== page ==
Thread Tools Display Modes
Old 05-01-2015, 11:49 PM   #71
WatkinsGlenCamper's Avatar
Join Date: Jun 2013
Location: Pennsy
Posts: 69
In 1967 I bought my first car, a 1956 Chevy with a 3 speed stick. Since then I've had about a dozen other cars/ trucks/SUVs with manual tyrannys. Today I own a 2000 Mustang GT, with, what else, but a 5 speed manual. Both of my sons learned to drive, at 16 years old, in my 1993 Mustang LX (notch-back), 5.0 with a 5 speed stick. My wife learn manual with my '72 El Camino (350, 4 speed). Presently I have a 2013 F150 with auto and it's a pleasure to drive, but when it comes to fun, I'll take my 2000 Mustang GT any day. Also, when I took Drivers Ed in high school, we drove both auto and manual in '66 and '67 Chevy Biscayne (6 cylinder) boats.

I read a few post mentioning "heel and toe". Many people that drive manuals, don't understand and can't preform that task. Along with moving from a dead start on a hill it also comes in handy when down shifting, hitting the throttle a bit while braking to match the engine revs with the rear wheels. Believe it or not, this saves a lot of wear and tear on the clutch and brakes. Of all the manual tyranny cars I've ever owned, only one had to have a new clutch installed, the '93 Mustang 5.0 my kids drove...and I have a pretty good idea why that clutch went bad.
Attached Thumbnails
Click image for larger version

Name:	F150a.jpg
Views:	68
Size:	51.3 KB
ID:	75876   Click image for larger version

Name:	Mustang1.jpg
Views:	63
Size:	65.1 KB
ID:	75877  

2013 Micro-Lite 23LB
2013 Ford 4X4 F150
...and 4 Old Wooden Boats (Penn Yans)
WatkinsGlenCamper is offline   Reply With Quote
Old 05-02-2015, 12:43 AM   #72
Senior Member
GreenImp's Avatar
Join Date: Jul 2013
Location: Oregon
Posts: 448
Send a message via MSN to GreenImp
As a young adult, you couldn't pay me to take an automatic. Anymore however, I find auto's far nicer to drive. I even have a 69 RS/SS Camaro Convertible w/Muncie 4sp sitting in the garage that I am considering converting over to an automatic. Shifting has just become a chore I can live without...other than when tearing up the sand dunes.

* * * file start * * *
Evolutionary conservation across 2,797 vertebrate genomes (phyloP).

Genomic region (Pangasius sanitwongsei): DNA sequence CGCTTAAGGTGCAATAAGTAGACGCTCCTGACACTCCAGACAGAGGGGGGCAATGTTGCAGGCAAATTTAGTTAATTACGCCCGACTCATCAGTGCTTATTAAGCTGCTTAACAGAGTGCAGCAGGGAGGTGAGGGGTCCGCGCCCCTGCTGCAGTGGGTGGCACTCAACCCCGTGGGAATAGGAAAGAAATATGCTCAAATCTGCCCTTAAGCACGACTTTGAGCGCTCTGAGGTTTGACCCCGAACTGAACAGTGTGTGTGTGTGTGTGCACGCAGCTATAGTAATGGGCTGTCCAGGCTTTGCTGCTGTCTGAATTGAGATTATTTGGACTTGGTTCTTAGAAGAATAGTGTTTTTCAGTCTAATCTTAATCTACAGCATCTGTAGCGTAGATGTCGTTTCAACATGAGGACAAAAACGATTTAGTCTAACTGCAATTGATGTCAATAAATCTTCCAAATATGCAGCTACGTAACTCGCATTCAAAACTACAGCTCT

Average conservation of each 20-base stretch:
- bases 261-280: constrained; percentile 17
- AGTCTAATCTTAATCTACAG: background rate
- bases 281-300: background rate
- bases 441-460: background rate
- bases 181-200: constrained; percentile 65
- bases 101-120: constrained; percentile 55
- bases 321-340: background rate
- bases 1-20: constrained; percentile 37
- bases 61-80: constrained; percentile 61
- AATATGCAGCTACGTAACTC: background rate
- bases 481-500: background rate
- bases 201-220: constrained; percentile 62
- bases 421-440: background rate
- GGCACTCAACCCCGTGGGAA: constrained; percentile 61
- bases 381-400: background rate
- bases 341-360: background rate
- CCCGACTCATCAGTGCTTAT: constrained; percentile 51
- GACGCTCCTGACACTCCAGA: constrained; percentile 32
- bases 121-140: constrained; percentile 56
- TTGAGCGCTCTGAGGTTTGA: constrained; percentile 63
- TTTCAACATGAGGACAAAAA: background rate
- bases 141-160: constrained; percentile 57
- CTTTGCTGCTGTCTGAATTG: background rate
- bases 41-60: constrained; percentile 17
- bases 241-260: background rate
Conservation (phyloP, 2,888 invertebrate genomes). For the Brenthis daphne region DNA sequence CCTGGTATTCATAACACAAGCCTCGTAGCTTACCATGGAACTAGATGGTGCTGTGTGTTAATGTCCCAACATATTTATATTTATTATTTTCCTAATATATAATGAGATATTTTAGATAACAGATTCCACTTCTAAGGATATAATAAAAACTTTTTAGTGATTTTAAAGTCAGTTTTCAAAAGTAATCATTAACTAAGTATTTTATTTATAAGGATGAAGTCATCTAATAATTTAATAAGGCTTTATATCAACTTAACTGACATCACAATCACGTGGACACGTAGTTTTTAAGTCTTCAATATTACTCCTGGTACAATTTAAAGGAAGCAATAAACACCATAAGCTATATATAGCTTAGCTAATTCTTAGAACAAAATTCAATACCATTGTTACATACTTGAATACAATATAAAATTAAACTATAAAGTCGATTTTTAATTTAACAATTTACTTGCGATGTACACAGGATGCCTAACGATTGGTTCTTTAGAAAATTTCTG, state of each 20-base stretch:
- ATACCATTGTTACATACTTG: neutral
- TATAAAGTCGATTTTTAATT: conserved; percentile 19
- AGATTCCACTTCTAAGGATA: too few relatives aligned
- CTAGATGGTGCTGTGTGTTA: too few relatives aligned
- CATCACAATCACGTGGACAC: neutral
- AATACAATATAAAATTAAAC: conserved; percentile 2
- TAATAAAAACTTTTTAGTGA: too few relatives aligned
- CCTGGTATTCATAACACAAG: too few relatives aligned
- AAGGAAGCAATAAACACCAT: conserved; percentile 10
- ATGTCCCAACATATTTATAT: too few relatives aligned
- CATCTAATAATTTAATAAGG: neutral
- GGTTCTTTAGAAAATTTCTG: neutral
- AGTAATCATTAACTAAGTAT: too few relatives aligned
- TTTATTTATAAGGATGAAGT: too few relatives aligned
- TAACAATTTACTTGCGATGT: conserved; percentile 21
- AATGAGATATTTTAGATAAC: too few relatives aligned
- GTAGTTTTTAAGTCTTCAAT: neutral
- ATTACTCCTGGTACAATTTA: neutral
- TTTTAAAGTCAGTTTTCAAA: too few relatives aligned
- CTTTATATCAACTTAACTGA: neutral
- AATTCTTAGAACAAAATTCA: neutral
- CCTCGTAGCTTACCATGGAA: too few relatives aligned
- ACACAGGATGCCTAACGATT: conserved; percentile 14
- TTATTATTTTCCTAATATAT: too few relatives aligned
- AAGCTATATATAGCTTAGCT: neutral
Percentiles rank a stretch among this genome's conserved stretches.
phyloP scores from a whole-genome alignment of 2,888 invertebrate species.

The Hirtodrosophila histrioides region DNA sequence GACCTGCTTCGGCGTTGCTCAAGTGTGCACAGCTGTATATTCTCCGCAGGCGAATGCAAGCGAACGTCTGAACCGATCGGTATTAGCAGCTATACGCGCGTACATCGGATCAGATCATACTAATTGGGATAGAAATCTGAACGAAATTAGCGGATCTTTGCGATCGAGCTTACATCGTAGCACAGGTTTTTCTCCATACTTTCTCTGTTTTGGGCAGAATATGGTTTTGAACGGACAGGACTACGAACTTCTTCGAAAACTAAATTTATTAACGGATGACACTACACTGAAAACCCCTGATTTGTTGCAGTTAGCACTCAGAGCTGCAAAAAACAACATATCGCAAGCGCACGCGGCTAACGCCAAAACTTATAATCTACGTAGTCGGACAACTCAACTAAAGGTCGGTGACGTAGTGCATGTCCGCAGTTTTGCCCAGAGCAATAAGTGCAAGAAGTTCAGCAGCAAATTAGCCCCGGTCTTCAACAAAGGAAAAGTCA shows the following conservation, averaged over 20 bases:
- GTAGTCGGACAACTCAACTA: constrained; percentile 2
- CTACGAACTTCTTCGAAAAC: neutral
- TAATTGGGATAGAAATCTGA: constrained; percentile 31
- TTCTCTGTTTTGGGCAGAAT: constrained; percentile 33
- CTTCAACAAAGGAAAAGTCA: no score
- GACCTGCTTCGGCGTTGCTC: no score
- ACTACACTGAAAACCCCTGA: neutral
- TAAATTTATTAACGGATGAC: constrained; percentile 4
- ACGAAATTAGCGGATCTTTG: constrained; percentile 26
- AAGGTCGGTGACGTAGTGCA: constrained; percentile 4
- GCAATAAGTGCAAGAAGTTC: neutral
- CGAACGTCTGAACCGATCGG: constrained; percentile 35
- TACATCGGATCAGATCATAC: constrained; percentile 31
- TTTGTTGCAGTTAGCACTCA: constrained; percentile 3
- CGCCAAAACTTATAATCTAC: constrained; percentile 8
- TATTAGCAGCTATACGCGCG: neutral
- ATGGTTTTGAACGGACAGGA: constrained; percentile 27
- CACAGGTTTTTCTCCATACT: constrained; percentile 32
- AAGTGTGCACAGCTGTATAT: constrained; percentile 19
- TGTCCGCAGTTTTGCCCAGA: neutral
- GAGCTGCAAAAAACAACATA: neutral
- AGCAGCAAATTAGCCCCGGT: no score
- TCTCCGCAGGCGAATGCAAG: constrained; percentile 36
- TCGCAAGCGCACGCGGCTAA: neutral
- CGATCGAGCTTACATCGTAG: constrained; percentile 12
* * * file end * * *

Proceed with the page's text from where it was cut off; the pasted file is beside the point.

'04 GMC Sierra 2500HD, CCSB, D/A, MaxBrake, B&W Companion, Retrax Pro, AR Power Steps
2013 Rockwood 8289WS w/Diamond pkg
1969 Camaro RS/SS Convertible
Dad's old 1968 Empi Imp (recently recovered from under 21 years worth of boxes/dust)
GreenImp is offline   Reply With Quote
Old 05-05-2015, 10:32 AM   #73
Senior Member
thebrakeman's Avatar
Join Date: Mar 2011
Location: Canton, Michigan
Posts: 887
I've tried heal/toe shifting, and have just never understood the point for modern vehicles. From what I understand, manuals didn't have syncros back in the day, so you needed to match revs when downshifting. When you needed to downshift while braking (for a corner, etc), this means heal/toe technique was required.

Today, why bother? Not necessary for downshifting for my '88, '89, nor '04 daily drivers. Downshifts just fine. If you aren't yet used to the clutch in a recent purchase, OK. Hold the brake and apply some gas to get you going on a hill. Then again, if you have a hand-brake, not necessary. For a vehicle that you are used to, I prefer to simply apply the gas and let the clutch out, however is necessary to do the job. No major slipping. Just do it quick enough so it doesn't stall.

thebrakeman ('70), DW ('71), DD ('99), DD ('01), DD ('05)
2004 Surveyor SV261T (UltraLite Bunkhouse Hybrid)
2006 Mercury Mountaineer V8 AWD Premier
Equal-i-zer WDH (10k), Prodigy Brake Controller
thebrakeman is online now   Reply With Quote

manual, truck

Thread Tools
Display Modes

Posting Rules
You may not post new threads
You may not post replies
You may not post attachments
You may not edit your posts

BB code is On
Smilies are On
[IMG] code is On
HTML code is Off
Trackbacks are Off
Pingbacks are Off
Refbacks are Off

» Virginia Campgrounds

Reviews provided by is not in any way associated with Forest River, Inc. or its associated RV manufacturing divisions.

Our Communities

Our communities encompass many different hobbies and interests, but each one is built on friendly, intelligent membership.

» More about our Communities

Automotive Communities

Our Automotive communities encompass many different makes and models. From U.S. domestics to European Saloons.

» More about our Automotive Communities

Marine Communities

Our Marine websites focus on Cruising and Sailing Vessels, including forums and the largest cruising Wiki project on the web today.

» More about our Marine Communities

Copyright 2002-2015 Social Knowledge, LLC All Rights Reserved.

All times are GMT -5. The time now is 09:58 AM.